Also I feel like this is an appropriate point to mention the single most unfortunate bearing company name that I have ever seen.
    20190604_183818.jpg(whyisitsideways)

    After that, it started nickel-and-dime-ing the hell out of me. Broken bolts, missing nuts...
    Wound up needing a new CV Axle, too... Fun... US$90, plus like $3 for a new axle bolt, since I striped one out thinking it was an Allen bolt. (Also wtf is a "triple-square" bolt?! (I actually know... now.))
    I finally got the front-end done, with the new suspension and everything.
    20190627_190852.jpg

    Drove it around for a week like that, then just finished up the suspension work on it this evening.
    20190701_185348.jpg

    I finally have my car back, and that drop kit looks amazing on it.

    So let's see here...
    Control arms: $200
    Coilovers: $900
    Bearings: $270
    Steer Knuckles: $200
    Bearing Installation: $170
    Axle: $93
    Nuts, Bolts, Etc.: $30(ish)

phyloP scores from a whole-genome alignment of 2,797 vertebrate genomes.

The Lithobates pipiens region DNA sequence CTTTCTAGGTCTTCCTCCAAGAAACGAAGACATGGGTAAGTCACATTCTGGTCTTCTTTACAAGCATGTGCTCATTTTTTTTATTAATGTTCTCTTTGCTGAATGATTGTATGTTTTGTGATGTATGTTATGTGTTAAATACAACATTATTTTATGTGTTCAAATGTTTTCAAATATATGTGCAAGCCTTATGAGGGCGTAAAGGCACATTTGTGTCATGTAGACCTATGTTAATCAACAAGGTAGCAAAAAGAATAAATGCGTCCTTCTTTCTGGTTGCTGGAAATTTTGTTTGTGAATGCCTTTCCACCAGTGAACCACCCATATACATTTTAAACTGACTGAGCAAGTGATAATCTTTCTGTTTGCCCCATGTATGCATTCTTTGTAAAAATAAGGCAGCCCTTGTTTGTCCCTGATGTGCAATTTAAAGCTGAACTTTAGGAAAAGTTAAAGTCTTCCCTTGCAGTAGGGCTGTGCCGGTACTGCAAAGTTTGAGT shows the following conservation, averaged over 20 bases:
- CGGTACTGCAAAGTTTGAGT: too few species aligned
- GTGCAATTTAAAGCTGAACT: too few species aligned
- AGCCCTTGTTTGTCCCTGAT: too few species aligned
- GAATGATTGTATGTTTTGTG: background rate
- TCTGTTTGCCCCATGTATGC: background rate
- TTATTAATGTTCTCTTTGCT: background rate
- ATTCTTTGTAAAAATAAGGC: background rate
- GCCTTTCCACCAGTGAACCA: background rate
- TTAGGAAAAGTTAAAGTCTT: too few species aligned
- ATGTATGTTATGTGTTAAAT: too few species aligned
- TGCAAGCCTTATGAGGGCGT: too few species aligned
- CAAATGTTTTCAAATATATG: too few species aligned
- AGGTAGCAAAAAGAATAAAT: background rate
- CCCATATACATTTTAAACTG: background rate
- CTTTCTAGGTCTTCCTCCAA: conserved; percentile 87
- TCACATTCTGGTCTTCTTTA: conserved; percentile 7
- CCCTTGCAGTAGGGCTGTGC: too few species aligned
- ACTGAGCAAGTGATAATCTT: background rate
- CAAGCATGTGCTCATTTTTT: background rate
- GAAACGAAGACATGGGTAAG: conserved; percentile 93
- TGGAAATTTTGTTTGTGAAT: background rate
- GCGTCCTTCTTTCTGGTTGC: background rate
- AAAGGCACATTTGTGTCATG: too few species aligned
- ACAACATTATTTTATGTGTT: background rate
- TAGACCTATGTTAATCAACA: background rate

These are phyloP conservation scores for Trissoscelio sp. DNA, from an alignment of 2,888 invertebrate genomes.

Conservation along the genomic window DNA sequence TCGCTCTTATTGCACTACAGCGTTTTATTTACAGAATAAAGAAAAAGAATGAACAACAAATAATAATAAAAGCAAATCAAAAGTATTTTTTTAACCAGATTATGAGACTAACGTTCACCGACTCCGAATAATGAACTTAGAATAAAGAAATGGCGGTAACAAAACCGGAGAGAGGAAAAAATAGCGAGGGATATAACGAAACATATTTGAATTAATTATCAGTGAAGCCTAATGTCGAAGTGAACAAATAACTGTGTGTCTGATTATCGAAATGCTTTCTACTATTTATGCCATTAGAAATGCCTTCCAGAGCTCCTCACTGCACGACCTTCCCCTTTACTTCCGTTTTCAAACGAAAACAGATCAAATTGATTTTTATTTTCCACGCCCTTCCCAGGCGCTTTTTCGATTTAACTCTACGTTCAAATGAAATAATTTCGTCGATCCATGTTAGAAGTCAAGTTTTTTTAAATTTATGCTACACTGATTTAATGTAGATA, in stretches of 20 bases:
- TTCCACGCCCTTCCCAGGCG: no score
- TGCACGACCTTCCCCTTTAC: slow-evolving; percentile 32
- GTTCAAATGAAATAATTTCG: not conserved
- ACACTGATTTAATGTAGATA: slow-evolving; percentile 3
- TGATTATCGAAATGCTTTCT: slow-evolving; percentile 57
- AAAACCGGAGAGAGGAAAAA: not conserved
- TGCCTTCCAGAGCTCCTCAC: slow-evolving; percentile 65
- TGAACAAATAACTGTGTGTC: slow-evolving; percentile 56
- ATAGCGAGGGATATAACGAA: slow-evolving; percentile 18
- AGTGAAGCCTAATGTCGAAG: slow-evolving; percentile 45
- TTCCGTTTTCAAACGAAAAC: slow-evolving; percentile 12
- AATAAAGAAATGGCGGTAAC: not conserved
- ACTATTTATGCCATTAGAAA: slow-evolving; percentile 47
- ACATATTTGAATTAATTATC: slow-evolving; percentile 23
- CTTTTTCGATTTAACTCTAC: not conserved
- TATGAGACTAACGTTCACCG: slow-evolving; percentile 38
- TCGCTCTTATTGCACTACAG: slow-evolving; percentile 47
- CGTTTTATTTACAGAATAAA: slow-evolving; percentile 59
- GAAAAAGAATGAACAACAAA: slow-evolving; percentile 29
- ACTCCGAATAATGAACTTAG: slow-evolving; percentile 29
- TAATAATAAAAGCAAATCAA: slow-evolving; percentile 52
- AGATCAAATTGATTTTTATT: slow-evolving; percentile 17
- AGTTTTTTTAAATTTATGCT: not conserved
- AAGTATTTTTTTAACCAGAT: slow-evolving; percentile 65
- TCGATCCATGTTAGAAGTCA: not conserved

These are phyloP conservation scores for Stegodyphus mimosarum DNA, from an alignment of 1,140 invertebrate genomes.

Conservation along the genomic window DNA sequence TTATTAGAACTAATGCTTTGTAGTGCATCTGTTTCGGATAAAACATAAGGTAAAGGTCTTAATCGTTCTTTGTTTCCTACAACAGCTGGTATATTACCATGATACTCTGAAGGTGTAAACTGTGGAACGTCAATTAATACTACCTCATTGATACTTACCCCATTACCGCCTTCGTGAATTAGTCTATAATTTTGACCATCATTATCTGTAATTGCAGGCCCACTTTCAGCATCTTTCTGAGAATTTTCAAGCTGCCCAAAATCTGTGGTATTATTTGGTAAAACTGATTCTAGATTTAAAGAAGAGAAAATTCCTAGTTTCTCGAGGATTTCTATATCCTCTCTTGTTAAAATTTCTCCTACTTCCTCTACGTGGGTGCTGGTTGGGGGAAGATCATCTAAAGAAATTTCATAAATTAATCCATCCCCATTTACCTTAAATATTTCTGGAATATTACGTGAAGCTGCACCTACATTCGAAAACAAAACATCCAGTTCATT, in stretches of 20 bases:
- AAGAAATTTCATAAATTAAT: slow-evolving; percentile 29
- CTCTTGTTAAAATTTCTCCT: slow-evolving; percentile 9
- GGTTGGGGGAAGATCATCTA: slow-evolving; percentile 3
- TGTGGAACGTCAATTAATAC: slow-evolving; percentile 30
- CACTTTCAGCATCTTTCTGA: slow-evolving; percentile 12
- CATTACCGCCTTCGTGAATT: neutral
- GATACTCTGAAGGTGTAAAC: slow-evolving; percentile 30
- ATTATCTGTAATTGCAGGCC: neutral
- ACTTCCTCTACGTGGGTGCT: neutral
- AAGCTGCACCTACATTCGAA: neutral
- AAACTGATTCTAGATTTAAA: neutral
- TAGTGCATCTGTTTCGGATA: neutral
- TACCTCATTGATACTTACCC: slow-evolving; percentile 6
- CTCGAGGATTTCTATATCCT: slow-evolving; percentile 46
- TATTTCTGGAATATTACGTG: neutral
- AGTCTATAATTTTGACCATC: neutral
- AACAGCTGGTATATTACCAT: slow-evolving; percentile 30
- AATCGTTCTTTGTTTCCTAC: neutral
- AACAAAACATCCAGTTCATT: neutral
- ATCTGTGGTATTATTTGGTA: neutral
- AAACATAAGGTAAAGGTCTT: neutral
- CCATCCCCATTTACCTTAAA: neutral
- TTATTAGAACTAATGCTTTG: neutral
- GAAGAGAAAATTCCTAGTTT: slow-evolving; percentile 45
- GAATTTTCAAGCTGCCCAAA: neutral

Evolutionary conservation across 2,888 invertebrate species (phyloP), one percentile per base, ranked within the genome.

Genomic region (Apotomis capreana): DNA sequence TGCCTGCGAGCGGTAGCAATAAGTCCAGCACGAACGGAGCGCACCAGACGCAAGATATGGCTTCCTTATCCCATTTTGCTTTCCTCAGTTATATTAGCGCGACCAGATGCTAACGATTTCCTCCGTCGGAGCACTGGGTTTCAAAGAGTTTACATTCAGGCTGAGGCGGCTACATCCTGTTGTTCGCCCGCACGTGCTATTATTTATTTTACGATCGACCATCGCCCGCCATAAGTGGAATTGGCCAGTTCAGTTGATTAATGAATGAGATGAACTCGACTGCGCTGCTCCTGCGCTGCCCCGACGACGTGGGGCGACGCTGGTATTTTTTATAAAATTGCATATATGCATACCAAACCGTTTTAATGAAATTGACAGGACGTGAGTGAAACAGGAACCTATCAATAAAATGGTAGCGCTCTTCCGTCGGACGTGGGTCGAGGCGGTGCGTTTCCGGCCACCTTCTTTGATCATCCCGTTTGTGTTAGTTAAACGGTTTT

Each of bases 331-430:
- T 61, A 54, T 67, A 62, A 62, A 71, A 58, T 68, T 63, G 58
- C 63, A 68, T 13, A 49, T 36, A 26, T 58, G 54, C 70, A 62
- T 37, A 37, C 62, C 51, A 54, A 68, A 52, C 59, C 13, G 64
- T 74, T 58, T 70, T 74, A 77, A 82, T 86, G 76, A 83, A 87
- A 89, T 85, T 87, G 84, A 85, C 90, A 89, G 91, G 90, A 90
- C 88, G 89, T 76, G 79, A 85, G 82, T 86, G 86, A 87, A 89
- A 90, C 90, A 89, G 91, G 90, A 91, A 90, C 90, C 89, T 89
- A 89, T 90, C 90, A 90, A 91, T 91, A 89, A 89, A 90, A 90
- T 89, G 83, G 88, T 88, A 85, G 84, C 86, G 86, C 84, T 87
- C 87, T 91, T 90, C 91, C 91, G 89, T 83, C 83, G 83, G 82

Total: $1,863
    Guys. I've put almost as much money into this car as I paid for it initially.
    If it were literally any other car, I'd be hauling it to the scrap yard.

    All I have to say right now:
    Sie lebt.
    Hirnbeiss likes this.

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  3. #2
    Motel Room Moderator VAGguy's Avatar
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    That's actually not a bad cost for everything. Just daunting because it was all at once. I hear ya on the frustrating removals. It gets just about all of us at one time or another. make sure you keep those pinch bolts nice and lubed with anti-seize.

    Drop looks good. Any plans for wheels?
    Hirnbeiss and benzivr6 like this.
    Glutton for Punishment: 16 A4 S-line Sport pkg Prem+, 04 Passat 1.8T GLS Variant Manual swapped, 2017 Q5 Prem+

  4. #3
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    Oh the advice I could give...

    I'll leave it at this; you have 2 things going for you with this Passat:

    1 - You are a DIY-er. Unless you have significant money to throw at cars, this is the only way you will be able to keep a B5.5 on the road without going broke.
    2 - You are young. IF you do get to the point that the money you have spent on "mods", repairs and regular maintenance on the car has overwhelmed you and it goes to the scrap yard, you have plenty of time in your life to recover.